@article{7e7eee6fa27943c4a5072e146a738e57,
title = "Outdoor temperature, precipitation, and wind speed affect physical activity levels in children: A longitudinal cohort study",
abstract = "Objective: Evaluate effects of local weather conditions on physical activity in early childhood. Methods: Longitudinal prospective cohort study of 372 children, 3 years old at enrollment, drawn from a major US metropolitan community. Accelerometer-measured (RT3) physical activity was collected every 4 months over 5 years and matched with daily weather measures: day length, heating/cooling degrees (degrees mean temperature < 65¡{\~a}F or ≥ 65F, respectively), wind, and precipitation. Mixed regression analyses, adjusted for repeated measures, were used to test the relationship between weather and physical activity. Results: Precipitation and wind speed were negatively associated with total physical activity and moderate-vigorous physical activity (P <.0001). Heating and cooling degrees were negatively associated with total physical activity and moderate-vigorous physical activity and positively associated with inactivity (all P <.0001), independent of age, sex, race, BMI, day length, wind, and precipitation. For every 10 additional heating degrees there was a 5-minute daily reduction in moderatevigorous physical activity. For every additional 10 cooling degrees there was a 17-minute reduction in moderate-to-vigorous physical activity. Conclusions: Inclement weather (higher/lower temperature, greater wind speed, more rain/snow) is associated with less physical activity in young children. These deleterious effects should be considered when planning physical activity research, interventions, and policies.",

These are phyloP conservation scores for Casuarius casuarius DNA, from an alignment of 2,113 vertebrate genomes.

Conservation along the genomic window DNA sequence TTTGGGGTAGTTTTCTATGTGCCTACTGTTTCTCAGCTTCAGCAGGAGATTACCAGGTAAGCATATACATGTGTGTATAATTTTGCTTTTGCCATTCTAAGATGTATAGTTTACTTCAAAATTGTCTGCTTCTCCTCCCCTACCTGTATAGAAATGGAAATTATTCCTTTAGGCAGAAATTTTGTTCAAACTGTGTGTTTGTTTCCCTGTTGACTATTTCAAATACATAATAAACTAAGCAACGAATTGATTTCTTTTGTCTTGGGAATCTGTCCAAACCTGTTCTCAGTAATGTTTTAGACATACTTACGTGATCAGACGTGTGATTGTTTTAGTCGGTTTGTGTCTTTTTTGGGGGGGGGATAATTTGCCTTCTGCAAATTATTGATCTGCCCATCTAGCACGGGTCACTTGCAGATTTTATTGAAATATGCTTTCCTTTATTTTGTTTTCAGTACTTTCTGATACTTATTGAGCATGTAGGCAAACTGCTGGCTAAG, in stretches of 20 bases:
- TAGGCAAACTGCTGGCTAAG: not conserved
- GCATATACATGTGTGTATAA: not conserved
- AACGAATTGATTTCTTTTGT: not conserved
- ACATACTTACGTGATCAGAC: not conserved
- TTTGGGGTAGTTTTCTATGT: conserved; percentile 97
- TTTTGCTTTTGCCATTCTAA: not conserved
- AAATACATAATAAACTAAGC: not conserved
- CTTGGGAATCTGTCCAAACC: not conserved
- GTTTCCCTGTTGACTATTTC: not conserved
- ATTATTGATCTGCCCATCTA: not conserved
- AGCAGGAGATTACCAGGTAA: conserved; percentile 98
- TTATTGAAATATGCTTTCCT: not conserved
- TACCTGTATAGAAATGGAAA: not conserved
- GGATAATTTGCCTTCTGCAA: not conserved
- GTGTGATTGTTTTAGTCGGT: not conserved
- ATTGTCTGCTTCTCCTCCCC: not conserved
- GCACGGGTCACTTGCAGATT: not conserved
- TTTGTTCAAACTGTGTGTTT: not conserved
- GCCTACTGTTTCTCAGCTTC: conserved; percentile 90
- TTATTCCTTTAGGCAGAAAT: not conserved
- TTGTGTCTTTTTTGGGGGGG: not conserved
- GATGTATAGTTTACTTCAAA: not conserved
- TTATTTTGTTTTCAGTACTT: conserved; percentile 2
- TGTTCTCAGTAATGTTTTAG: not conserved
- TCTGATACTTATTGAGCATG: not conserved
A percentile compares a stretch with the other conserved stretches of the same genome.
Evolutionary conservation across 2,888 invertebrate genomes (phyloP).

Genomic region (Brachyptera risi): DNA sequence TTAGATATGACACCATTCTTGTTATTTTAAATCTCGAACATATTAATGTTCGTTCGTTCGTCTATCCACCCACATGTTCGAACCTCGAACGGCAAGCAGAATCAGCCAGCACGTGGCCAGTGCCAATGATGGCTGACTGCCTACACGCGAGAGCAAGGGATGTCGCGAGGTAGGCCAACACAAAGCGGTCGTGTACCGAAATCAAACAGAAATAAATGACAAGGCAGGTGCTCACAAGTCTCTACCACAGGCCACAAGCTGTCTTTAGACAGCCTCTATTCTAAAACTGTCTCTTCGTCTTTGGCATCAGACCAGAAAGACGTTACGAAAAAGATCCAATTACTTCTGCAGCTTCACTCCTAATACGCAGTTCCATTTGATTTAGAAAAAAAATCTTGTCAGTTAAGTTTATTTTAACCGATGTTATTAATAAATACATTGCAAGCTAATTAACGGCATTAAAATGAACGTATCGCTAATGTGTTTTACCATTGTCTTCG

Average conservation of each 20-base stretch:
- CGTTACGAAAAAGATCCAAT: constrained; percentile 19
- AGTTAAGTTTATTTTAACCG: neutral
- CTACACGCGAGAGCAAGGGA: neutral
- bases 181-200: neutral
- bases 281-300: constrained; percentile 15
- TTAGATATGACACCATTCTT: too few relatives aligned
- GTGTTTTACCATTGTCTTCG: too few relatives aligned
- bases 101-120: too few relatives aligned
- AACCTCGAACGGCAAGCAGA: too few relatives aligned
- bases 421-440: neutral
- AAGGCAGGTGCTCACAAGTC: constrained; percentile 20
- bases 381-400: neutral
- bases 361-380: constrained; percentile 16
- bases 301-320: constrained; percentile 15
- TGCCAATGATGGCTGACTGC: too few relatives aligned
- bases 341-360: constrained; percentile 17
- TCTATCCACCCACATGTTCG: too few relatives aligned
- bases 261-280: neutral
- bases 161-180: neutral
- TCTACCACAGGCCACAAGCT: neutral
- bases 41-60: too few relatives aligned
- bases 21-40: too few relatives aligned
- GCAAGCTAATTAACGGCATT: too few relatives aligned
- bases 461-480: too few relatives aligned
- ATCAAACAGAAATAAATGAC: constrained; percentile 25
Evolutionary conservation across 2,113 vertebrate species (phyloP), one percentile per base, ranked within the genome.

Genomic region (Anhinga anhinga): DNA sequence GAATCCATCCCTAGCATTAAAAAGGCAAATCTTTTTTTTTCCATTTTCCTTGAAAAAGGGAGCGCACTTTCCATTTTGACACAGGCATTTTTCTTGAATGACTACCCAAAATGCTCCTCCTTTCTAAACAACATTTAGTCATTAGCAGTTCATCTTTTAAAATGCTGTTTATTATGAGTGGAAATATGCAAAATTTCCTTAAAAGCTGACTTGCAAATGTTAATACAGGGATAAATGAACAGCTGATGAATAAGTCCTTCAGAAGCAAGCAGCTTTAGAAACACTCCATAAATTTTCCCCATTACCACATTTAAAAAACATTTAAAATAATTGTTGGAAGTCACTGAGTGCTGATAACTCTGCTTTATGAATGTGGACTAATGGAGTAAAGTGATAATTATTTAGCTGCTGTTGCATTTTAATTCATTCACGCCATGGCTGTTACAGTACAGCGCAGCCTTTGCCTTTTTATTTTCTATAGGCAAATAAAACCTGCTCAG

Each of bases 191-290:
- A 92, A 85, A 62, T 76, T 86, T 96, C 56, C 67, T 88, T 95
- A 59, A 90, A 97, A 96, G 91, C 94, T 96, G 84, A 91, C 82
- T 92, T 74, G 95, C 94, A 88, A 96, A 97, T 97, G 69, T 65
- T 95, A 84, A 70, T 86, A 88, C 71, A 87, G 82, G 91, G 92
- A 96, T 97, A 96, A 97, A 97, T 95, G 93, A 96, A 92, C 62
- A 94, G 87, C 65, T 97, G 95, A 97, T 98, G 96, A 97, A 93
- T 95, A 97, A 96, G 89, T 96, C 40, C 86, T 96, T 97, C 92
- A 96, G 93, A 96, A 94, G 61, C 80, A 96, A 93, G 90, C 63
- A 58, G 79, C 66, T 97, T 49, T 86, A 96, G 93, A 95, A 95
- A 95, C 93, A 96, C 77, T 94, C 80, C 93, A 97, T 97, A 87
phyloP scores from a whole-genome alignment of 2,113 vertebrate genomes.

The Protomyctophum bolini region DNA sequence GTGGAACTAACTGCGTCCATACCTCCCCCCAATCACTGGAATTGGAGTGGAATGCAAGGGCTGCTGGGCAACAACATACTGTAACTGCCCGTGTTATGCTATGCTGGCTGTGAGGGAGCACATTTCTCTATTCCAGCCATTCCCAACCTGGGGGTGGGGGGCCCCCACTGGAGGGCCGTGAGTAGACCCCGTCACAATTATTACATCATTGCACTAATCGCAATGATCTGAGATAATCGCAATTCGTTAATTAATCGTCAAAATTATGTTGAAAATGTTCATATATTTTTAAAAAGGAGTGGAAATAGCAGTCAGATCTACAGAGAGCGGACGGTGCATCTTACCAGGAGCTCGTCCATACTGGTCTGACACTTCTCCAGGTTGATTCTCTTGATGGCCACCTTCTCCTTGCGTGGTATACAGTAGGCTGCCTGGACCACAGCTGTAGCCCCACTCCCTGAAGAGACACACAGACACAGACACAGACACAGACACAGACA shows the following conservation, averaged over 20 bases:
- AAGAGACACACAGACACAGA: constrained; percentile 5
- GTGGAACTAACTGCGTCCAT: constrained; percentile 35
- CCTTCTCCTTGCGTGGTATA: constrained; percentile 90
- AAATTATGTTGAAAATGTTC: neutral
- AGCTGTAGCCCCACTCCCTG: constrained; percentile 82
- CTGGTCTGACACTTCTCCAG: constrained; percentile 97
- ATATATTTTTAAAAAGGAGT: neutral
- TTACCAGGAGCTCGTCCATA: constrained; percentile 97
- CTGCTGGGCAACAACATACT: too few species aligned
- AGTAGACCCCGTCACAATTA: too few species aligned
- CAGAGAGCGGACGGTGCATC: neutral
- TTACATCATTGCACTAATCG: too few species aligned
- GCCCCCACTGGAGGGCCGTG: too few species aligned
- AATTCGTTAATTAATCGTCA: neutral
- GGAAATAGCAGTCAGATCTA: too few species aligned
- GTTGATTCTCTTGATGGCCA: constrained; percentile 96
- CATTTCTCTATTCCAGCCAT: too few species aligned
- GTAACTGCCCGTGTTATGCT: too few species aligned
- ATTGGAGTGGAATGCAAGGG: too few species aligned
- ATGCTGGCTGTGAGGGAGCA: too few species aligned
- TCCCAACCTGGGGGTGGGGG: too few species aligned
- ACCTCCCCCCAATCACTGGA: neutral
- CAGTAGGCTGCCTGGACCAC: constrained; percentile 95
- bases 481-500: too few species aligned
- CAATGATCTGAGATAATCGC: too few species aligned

keywords = "Barriers, Cooling degree, Environment, Heating degree, Weather",
author = "Edwards, {Nicholas M.} and Myer, {Gregory D.} and Kalkwarf, {Heidi J.} and Woo, {Jessica G.} and Khoury, {Philip R.} and Timothy Hewett and Daniels, {Stephen R.}",
year = "2015",
month = "10",
day = "19",
doi = "10.1123/jpah.2014-0125",
language = "English (US)",
volume = "12",
pages = "1074--1081",
journal = "Journal of Physical Activity and Health",
issn = "1543-3080",
publisher = "Human Kinetics Publishers Inc.",
number = "8",

}

TY - JOUR

T1 - Outdoor temperature, precipitation, and wind speed affect physical activity levels in children

T2 - A longitudinal cohort study

AU - Edwards, Nicholas M.

AU - Myer, Gregory D.

AU - Kalkwarf, Heidi J.

AU - Woo, Jessica G.

AU - Khoury, Philip R.

AU - Hewett, Timothy

AU - Daniels, Stephen R.

PY - 2015/10/19

Y1 - 2015/10/19